The White House is right to want to "put the confirmation wars behind us," but, as long as Republicans count high-decibel strife in their interest, the Obama administration's reliance on behind-the-scenes horse trading with its Senate adversaries is a dead-end strategy. The president must reshape the political environment by changing the terms of the national debate about the courts. He needs to publicly proclaim his own affirmative vision, one that is compelling on the merits, broadly resonant, and capable of rendering obstructionism bad politics for Republicans in competitive states. In the recent past, Democratic presidential candidates have been tongue-tied when forced to address issues about the Constitution and the courts -- flummoxed by anxiety that anything they say will displease either court-focused liberal advocacy groups or critical cultural conservative and independent electoral constituencies. In his writings, Senate speeches, and campaign statements, Obama has tried out several new approaches. Some of these are promising. Others, however, appear more like off-the-cuff musings of the law professor he once was -- and conservatives have used them as an excuse to pin the "liberal activist" label on him. In addition to his comments on judicial "empathy," Republican critics have seized on Obama's statements about the "hardest 5 percent of cases" where the law is so indeterminate that judges must rule based on their underlying beliefs. On the day Obama nominated Judge Hamilton, Press Secretary Robert Gibbs unhelpfully fused these two ideas, asserting that judges have their "own empathy and value system" that leads them "to make a conclusion one way or the other," thereby dampening the administration's otherwise successful attempt to brand Hamilton a moderate with bipartisan support.

 

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What Obama needs to do is to winnow from his varied statements about the courts a coherent set of persuasive messages and deliver them with what McCain strategist Steve Schmidt admiringly characterized as the "ice-cold discipline" he showed during the presidential campaign.

First, Obama can reclaim the political high ground by stressing that the nation's support for the Constitution should be a source of unity, not division. He has this potent riff down pat -- indeed, he invented it, in The Audacity of Hope -- but neither he nor his administration spokespersons have used it nearly enough. For all our disagreements on particular legal issues, Obama writes, all Americans, conservative or liberal, embrace the Constitution and the fundamental principles of liberty, equality, and democracy expressed in it. Independents and even some Republicans are likely to nod in agreement with his gentle put-down of the right's attempt to brand conservative judges "constitutionalists": "We are all constitutionalists."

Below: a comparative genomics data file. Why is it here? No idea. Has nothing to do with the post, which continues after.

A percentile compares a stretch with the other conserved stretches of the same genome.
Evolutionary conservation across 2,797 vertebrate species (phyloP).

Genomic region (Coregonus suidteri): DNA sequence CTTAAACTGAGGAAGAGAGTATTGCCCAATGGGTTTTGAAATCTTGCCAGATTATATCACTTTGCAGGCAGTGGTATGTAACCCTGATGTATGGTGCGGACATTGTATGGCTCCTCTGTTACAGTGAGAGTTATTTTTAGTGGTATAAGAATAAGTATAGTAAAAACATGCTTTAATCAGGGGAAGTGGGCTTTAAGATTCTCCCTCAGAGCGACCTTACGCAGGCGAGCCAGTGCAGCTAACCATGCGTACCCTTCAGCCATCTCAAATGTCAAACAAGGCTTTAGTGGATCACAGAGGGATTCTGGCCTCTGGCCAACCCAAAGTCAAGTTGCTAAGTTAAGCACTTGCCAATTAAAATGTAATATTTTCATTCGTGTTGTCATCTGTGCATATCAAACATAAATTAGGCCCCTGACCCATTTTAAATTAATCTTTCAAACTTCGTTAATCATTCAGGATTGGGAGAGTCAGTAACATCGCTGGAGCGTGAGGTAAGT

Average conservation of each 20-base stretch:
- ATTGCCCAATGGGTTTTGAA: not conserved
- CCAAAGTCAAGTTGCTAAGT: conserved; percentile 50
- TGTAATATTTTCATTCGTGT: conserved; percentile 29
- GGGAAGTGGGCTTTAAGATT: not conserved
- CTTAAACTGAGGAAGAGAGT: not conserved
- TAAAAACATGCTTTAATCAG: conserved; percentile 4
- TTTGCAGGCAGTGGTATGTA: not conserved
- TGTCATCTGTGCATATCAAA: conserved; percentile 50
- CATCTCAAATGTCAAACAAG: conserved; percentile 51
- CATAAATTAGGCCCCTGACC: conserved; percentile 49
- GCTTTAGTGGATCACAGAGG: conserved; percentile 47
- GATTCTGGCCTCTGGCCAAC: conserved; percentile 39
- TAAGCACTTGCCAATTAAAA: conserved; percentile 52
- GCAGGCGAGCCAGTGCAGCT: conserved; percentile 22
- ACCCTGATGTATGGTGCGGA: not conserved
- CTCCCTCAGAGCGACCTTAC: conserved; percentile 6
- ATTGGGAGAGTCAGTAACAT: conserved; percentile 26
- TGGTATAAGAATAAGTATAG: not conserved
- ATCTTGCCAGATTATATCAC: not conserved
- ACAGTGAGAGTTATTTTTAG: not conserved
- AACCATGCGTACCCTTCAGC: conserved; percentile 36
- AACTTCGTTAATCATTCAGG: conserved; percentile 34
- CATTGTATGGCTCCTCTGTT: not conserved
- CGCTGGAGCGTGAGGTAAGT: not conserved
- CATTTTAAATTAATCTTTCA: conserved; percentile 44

Second, Obama can reclaim the constitutional high ground by stressing unequivocally that the role of judges is to interpret the actual provisions, principles, and purposes of the Constitution and laws -- not to enact their own policy or political agendas. Embracing this civics-class canon will not merely defuse attacks from the right but greatly strengthen the ability of the administration to take the offensive. Again, it is the conservatives on the current Supreme Court who have been most activist, frequently in ways that could thwart the Obama administration's agenda. (In a recent study by Cass Sunstein -- then at Harvard Law, now Obama's White House regulatory czar -- ultraconservative Justice Antonin Scalia racked up the most "activist" bona fides by overturning federal-agency decisions opposed by business litigants, while liberal Justice Stephen Breyer proved the most deferential to agency judgments.) Obama needs to face this potential threat to his agenda head on, challenging conservatives to honor their professed favor for judicial restraint, fidelity to the Constitution, and judges who will, in fact, follow the law as written.

Obama can stress that the text of the Constitution means the whole Constitution -- not just, as conservatives often seem to assume, the original document as ratified in 1789. The Constitution, after all, includes all the amendments adopted over the last two centuries. In addition to the first 10 amendments (the Bill of Rights adopted in 1791), they include the Reconstruction amendments (numbers 13, 14, and 15), which mandate individual equality and national citizenship as the law of the land and specifically empower Congress to enforce those mandates. They also include Progressive Era amendments (numbers 16, 17, and 19), which vastly increased the federal government's economic resources and leverage through nationwide income taxation, reinforced democratic rule by requiring popular election of senators, and extended the franchise to women. If the Constitution is a "living" document, it is mainly because We The People have amended it in significant ways over the past 220 years.

Moreover, focusing on text and history actually strengthens the case for interpreting the Constitution to address changing times and contemporary needs. The framers' broad terms were inherently -- "originally" -- designed to accommodate the unforeseen needs of future generations. As Chief Justice John Marshall famously wrote in 1819, "This is a Constitution we are expounding ... intended to endure for ages to come, and consequently to be adapted to the various crises of human affairs."